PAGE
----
If you must power the flashers from the rails then a rectifier and resistor will be necessary, as was demonstrated in the first installments (see Fun with LEDs II ). One additional component will be required to make the circuit function correctly; that component is a Zener Diode.

In a mobile application, the flashing LED may see as much as 18V from the rails and the chip inside of the LED needs to be protected form that high of a voltage. In addition, the use of a zener diode will allow you to have some control over the flashing rate by adjusting the voltage that the blinking LED sees.

A Zener diode is a special kind of diode which allows current to flow in the forward direction like a regular diode, but will also permit it to flow in the reverse direction when the voltage is above a certain voltage known as the breakdown voltage. When connected "backwards" (that is with its cathode connected to the positive voltage and its anode connected to the negative voltage) the zener will not conduct until it's breakdown voltage is reached. At or above the breakdown voltage the zener conducts and this trait can be used to limit the voltage that the flashing LED will see.

To accomplish this we put a zener diode across the + and the - after the resistor, but before the LED(s). The diagram below illustrates the set-up (click on the picture for a larger view).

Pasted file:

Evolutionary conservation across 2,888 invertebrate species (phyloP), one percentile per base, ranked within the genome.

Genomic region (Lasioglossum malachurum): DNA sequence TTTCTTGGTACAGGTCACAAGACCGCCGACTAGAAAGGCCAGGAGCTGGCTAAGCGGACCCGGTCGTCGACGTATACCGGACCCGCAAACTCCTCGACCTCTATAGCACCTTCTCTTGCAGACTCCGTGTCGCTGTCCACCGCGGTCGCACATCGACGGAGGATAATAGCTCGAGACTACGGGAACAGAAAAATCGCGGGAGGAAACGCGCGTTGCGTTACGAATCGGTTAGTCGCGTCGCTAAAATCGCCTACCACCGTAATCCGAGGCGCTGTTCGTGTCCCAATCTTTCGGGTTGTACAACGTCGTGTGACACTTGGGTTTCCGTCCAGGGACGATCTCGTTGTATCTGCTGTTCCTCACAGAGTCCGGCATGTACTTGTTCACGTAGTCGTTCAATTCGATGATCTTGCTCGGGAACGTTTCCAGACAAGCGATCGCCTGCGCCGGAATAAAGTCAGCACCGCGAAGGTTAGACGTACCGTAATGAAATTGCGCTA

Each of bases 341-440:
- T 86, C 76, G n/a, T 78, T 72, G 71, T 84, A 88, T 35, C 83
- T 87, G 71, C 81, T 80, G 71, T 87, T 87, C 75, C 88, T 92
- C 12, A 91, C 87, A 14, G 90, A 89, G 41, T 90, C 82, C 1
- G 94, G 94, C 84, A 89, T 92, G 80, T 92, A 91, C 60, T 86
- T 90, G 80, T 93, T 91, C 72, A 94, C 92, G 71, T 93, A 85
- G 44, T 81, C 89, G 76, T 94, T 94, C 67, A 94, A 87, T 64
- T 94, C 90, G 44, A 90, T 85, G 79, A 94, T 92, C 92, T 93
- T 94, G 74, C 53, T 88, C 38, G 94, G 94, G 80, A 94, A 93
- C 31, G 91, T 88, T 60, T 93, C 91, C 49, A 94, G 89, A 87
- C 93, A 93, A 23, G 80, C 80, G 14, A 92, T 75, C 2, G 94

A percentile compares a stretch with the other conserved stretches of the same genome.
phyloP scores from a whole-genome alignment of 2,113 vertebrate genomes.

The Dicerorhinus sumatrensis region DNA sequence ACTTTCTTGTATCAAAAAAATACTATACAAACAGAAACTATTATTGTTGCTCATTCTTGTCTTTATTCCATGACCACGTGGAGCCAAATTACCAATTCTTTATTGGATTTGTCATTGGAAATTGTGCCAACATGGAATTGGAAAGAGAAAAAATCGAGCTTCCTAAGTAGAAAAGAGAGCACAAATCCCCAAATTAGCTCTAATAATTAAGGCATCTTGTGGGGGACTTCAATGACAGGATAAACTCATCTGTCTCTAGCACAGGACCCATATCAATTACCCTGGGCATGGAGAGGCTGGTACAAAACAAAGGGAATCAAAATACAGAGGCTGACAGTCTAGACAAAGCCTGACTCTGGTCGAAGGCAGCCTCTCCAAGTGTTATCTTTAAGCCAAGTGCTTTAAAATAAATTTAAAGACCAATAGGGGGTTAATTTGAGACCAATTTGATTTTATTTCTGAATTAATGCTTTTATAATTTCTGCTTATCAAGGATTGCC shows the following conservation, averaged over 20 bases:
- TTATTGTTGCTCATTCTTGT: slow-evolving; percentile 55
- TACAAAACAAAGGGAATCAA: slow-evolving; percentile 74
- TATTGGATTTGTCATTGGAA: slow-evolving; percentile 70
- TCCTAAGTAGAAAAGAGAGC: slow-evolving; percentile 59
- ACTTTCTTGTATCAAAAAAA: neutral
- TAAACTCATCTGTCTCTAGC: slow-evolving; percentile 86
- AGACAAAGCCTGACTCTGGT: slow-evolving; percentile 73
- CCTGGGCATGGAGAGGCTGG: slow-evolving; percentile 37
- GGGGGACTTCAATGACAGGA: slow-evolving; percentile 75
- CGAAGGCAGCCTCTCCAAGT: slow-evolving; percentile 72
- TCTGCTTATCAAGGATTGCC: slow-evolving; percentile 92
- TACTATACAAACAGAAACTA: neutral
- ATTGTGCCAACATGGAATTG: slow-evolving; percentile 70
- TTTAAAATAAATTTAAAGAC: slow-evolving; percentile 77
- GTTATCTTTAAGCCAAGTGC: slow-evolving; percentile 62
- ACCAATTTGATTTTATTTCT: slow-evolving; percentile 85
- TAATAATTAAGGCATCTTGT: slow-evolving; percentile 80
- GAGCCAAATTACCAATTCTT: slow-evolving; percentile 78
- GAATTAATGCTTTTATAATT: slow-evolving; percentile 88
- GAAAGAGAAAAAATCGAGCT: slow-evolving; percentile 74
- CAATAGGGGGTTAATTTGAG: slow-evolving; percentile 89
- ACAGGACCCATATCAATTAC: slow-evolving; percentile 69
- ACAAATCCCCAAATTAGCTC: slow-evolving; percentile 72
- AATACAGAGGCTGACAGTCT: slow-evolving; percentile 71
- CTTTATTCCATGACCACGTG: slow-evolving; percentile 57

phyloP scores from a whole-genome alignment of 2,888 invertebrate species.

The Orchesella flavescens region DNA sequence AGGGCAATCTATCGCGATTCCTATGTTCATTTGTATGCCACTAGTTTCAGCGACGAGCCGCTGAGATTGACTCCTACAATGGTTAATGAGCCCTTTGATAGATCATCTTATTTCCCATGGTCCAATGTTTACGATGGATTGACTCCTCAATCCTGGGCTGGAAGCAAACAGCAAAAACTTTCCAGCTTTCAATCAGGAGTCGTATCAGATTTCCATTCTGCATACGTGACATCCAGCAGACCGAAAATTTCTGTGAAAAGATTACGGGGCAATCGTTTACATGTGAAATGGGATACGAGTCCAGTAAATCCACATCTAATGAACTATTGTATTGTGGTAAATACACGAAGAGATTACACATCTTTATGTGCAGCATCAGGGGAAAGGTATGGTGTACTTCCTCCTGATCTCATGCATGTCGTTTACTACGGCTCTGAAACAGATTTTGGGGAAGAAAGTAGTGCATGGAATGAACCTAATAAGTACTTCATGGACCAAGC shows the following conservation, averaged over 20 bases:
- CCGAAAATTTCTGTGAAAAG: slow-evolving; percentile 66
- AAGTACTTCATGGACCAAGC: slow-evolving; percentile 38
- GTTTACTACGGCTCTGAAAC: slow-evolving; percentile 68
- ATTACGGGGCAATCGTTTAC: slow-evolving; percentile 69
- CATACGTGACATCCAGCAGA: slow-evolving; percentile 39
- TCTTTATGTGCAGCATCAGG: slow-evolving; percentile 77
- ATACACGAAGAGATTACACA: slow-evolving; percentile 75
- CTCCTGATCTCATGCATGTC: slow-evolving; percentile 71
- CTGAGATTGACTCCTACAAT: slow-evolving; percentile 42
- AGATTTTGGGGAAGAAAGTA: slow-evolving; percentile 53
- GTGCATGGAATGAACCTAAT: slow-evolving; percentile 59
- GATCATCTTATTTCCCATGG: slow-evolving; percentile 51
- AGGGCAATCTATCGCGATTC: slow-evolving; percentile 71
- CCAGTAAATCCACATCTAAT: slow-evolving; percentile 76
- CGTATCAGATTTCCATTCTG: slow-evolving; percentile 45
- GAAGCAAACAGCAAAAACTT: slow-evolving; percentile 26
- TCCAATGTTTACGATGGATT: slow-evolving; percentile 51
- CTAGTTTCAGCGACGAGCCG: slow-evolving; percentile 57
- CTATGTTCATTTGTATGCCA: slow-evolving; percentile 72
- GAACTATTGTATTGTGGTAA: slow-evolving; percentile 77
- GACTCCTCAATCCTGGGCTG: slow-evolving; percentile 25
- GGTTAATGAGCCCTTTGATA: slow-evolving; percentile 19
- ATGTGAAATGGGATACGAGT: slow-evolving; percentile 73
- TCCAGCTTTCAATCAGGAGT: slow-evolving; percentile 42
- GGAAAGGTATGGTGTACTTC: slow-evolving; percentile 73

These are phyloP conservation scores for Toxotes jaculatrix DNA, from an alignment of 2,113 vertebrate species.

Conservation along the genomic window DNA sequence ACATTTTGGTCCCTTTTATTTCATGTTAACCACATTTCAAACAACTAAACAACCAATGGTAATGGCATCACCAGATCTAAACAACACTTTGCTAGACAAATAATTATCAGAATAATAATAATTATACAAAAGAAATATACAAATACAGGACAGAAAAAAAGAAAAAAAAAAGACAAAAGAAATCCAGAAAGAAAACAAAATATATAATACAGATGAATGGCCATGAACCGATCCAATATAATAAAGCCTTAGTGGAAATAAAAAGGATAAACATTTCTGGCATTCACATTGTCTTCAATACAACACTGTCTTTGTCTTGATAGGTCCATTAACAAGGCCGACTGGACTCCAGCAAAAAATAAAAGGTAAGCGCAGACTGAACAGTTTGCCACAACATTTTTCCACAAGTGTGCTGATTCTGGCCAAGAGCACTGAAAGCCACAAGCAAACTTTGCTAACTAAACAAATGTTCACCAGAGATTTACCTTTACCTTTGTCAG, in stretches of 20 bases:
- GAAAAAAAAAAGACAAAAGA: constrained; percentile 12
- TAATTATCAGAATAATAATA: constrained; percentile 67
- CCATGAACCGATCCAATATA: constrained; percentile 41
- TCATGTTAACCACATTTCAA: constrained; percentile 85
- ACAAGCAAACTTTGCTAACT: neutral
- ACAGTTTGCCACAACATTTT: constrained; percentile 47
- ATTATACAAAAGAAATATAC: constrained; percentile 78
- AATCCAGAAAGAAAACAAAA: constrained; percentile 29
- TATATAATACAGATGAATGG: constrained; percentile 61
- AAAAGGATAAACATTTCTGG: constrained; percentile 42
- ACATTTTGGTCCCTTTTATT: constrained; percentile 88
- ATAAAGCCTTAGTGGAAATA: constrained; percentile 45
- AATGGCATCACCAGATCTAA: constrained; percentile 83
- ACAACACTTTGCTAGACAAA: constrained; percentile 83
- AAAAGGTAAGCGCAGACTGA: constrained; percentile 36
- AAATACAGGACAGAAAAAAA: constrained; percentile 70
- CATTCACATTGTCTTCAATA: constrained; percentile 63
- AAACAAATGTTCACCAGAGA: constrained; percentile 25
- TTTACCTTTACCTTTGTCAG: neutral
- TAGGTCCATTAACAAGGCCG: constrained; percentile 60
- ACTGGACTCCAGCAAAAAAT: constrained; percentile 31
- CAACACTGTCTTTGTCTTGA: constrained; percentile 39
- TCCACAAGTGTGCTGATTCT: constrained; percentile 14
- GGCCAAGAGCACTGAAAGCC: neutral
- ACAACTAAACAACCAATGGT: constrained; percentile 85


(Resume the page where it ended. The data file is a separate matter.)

I've drawn this with two LEDs, if you want just one, just ignore the second. The cathode (negative end) of the zener is marked with a black band. It needs to be hooked up to the POSITIVE side of the circuit. The circuit works in this way: As the voltage from the track starts to rise, the LED(s) will begin to flash. When the voltage exceeds the zener's voltage, it will begin to conduct allowing current to flow from + to -. Once it starts to conduct, the voltage in the circuit will not rise beyond the zener's voltage. And, by the way, the flashing will be at a constant rate after the zener conducts and limits the circuit voltage.

It is imperative that the zener's connection point occur after the resistor. The resistor in this circuit limits the current through both the LED(s) and the zener. If the zener is placed before the resistor, when the zener conducts too much current will flow and the zener will burn out.